How Google Search Works

2 minutes read
(Last Updated On: December 20, 2015)

Introduction

Almost all of us use Google Search engine to look for contents online, you will likely hear people saying “am googling” or “let me google it” or “I have googled it“.
Google was founded in September 1998 by Larry Page and Sergey Brin. Their mission is to put the world’s information in one place. Now let’s look at how Google Search works and what happens behind the scenes when you search for something.

How Google Search Works

The web was like an ever-growing public library with billions of books and no central filing system.
Google uses a software known as “Web Crawlers” or “Spiders” to discover publicly available web pages. Crawlers look at web pages and follow links on those pages, much like you would if you were browsing content on the web. They go from link to link and bring data about those web pages back to Google servers. Google essentially gathers the pages during the crawl process and then creates an INDEX, they sort the pages by their content and other factors and after they keep track of it all in the INDEX.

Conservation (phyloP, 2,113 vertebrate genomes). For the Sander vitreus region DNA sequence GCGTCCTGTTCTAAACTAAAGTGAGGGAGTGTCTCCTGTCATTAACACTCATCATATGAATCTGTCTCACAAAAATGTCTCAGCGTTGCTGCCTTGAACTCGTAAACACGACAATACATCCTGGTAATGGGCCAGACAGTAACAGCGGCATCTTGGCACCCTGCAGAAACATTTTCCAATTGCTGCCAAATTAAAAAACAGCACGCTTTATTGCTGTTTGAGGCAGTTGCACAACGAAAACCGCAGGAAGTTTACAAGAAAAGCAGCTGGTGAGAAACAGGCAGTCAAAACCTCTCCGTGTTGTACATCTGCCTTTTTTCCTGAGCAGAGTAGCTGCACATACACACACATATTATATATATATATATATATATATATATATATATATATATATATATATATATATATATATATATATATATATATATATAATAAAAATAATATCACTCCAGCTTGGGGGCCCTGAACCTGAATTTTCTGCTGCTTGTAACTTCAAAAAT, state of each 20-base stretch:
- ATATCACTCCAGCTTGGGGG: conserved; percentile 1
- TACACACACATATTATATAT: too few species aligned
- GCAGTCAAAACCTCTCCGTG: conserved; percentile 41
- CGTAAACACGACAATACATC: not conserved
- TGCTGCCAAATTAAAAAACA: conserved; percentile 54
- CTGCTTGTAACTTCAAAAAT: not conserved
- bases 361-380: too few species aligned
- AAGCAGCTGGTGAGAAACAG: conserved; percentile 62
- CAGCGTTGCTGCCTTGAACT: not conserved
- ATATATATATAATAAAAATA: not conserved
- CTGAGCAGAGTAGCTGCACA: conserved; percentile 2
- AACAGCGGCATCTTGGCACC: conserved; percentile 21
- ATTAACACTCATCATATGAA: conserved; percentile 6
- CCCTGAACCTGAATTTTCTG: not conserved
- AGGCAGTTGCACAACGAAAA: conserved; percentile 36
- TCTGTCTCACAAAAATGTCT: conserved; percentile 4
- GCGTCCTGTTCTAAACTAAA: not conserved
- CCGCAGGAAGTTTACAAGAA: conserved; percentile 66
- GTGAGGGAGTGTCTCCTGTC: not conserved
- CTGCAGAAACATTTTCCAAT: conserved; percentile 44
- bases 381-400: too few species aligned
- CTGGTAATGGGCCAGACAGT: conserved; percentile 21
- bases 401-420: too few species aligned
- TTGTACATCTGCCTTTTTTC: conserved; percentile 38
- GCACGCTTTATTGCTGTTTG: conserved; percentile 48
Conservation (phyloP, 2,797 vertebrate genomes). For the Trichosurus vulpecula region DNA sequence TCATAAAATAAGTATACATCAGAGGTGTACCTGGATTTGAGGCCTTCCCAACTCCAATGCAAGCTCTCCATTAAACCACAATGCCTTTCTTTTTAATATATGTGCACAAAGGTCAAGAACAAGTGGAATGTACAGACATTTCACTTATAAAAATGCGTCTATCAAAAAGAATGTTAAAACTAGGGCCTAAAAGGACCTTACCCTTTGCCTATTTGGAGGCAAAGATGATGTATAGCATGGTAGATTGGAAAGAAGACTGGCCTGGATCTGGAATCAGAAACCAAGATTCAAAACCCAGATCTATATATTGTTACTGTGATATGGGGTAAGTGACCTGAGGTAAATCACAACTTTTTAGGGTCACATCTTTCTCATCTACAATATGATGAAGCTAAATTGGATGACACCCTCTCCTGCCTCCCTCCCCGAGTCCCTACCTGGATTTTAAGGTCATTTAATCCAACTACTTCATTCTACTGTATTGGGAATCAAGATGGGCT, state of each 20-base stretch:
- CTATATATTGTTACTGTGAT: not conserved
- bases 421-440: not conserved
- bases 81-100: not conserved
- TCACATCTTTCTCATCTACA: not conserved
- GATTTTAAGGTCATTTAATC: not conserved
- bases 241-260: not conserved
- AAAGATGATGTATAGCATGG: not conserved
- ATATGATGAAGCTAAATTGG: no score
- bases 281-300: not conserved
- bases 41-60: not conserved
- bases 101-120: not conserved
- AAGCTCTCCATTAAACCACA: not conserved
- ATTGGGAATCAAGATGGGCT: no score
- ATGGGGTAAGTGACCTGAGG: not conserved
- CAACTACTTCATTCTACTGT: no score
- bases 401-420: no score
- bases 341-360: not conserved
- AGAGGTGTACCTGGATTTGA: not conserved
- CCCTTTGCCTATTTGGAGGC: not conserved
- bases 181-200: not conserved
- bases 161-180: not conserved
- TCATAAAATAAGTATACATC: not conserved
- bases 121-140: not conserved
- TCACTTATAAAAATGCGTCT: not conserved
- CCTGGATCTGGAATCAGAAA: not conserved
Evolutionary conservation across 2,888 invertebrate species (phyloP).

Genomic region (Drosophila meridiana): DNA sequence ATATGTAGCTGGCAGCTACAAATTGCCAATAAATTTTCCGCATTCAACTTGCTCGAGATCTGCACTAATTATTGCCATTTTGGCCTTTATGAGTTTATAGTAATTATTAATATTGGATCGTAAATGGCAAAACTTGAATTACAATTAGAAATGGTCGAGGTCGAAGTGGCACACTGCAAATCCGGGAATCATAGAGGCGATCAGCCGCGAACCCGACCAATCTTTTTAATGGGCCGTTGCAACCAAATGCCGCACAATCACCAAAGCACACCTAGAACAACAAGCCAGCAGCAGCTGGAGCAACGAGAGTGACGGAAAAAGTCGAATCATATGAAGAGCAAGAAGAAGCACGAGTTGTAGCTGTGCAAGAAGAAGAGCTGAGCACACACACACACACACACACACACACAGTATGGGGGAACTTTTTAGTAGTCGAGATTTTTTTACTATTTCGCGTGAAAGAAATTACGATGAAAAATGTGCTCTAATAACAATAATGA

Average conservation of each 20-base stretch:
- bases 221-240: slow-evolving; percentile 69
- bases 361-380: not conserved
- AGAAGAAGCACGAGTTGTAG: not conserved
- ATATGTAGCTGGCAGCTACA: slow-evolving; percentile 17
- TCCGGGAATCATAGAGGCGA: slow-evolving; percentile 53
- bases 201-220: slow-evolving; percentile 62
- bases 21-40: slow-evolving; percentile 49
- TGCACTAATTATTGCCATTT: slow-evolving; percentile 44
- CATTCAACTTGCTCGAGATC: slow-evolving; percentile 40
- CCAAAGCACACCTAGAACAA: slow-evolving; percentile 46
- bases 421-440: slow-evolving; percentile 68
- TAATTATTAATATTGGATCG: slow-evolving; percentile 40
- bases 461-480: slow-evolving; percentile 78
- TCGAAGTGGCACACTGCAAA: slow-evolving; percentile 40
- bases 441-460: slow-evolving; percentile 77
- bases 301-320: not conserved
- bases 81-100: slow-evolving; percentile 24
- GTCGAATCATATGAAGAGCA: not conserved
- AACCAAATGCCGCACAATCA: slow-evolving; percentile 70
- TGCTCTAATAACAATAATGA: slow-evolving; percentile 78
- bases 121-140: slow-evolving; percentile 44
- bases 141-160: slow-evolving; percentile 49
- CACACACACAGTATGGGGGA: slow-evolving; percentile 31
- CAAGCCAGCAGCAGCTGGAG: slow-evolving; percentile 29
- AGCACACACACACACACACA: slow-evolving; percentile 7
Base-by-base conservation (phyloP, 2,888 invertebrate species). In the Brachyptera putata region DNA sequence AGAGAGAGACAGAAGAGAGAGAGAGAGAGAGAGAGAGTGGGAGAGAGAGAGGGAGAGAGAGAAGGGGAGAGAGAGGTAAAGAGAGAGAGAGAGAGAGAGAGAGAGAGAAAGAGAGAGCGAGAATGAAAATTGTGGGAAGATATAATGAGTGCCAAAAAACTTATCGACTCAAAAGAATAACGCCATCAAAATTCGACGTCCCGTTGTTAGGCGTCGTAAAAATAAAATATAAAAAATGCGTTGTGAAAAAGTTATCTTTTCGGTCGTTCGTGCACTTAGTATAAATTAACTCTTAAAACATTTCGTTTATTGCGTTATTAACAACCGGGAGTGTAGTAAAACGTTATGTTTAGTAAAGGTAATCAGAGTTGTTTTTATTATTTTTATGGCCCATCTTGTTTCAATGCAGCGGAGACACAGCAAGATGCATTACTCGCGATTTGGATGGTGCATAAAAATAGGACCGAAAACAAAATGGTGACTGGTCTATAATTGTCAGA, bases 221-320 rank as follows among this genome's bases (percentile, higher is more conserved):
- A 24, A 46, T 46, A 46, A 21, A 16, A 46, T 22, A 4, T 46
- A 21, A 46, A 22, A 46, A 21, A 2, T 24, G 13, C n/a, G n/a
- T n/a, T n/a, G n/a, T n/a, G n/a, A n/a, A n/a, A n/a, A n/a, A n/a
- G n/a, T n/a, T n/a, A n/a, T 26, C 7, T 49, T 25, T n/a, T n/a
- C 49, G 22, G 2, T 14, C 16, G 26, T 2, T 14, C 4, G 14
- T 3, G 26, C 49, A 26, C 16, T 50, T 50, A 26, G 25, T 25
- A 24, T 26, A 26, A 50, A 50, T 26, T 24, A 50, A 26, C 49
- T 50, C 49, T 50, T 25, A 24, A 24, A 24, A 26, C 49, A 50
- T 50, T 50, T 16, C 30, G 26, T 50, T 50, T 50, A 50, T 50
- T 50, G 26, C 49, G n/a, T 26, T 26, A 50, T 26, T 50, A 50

When someone types a search query or a keyword, Google’s algorithms get to work by looking for clues to better understand what you mean by trying to autocomplete, check for spelling, synonyms of your search query. Based on these clues, they pull relevant documents from the INDEX. From there they now rank the results using factors.

Results can take a variety of forms, text, images or videos, and all this happens in 1/8th second.
Google fight SPAM 24/7 to keep your results relevant.
Google does not accept payment to rank your page at the top of their search results and you will only see Ads (Advertisements) only when they think it might be relevant for your search.

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